"The deepest divergence of all living people occurred some 100,000 years ago, well before modern humans migrated out of Africa and about twice as old as the divergences of central African Pygmies and East African hunter-gatherers and from other African groups," says lead author Dr Carina Schlebusch, a Wits University PhD-graduate now conducting post-doctoral research at Uppsala University in Sweden.

According to her colleague Matthias Jakobsson, these deep divergences among African populations have important implications and consequences when the history of all humankind is deciphered. The deep structure and patterns of genetic variation suggest a complex population history of the peoples of Africa. "The human population has been structured for a long time," says Jakobsson, "and it is possible that modern humans emerged from a non-homogeneous group.".......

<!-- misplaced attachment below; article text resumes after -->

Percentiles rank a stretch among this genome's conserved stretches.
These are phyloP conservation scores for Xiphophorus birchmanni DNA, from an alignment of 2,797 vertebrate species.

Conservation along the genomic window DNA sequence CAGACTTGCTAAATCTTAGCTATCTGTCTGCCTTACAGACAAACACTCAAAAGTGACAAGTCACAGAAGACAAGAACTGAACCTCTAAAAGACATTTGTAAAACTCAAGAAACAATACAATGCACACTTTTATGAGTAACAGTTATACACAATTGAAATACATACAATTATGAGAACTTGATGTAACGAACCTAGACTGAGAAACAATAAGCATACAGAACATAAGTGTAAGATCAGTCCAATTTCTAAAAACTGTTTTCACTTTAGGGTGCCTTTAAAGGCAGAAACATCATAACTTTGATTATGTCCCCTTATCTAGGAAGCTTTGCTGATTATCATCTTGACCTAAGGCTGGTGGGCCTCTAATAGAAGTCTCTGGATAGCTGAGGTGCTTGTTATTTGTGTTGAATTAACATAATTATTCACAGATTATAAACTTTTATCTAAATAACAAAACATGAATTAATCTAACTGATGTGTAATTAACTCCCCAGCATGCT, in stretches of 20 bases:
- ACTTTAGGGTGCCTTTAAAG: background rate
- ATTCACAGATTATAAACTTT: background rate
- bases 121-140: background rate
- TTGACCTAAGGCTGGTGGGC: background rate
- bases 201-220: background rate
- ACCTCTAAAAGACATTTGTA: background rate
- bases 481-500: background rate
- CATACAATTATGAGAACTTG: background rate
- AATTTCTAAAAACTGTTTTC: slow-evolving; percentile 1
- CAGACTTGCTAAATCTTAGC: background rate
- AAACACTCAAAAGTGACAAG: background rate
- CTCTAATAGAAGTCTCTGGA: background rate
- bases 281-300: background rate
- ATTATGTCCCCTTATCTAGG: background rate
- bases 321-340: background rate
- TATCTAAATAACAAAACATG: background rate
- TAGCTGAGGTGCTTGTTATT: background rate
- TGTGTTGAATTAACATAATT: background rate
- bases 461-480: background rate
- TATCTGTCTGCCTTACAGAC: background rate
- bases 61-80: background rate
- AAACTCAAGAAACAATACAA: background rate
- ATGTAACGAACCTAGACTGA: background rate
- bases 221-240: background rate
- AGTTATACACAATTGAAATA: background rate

http://popular-archaeology.com/issue/september-2012/article/extensive-dna-study-sheds-light-on-modern-human-origins


 


Edited by TheAlaniDragonRising - 22-Sep-2012 at 11:48
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  Quote TheAlaniDragonRising Quote  Post ReplyReply Direct Link To This Post Posted: 22-Sep-2012 at 12:43
Does the adorning of oneself show self awareness? I cannot readily think of a good reason for Neanderthals to have done so without this ability.

Neanderthals Wore Feathers As Ornamentation, Bird Fossil Study Suggests


Artist's impression of a Neanderthal with feathers

A new analysis of bird bones at Neanderthal sites suggests our extinct human cousins adorned themselves with dark feathers plucked from vultures, jackdaws, eagles and other species.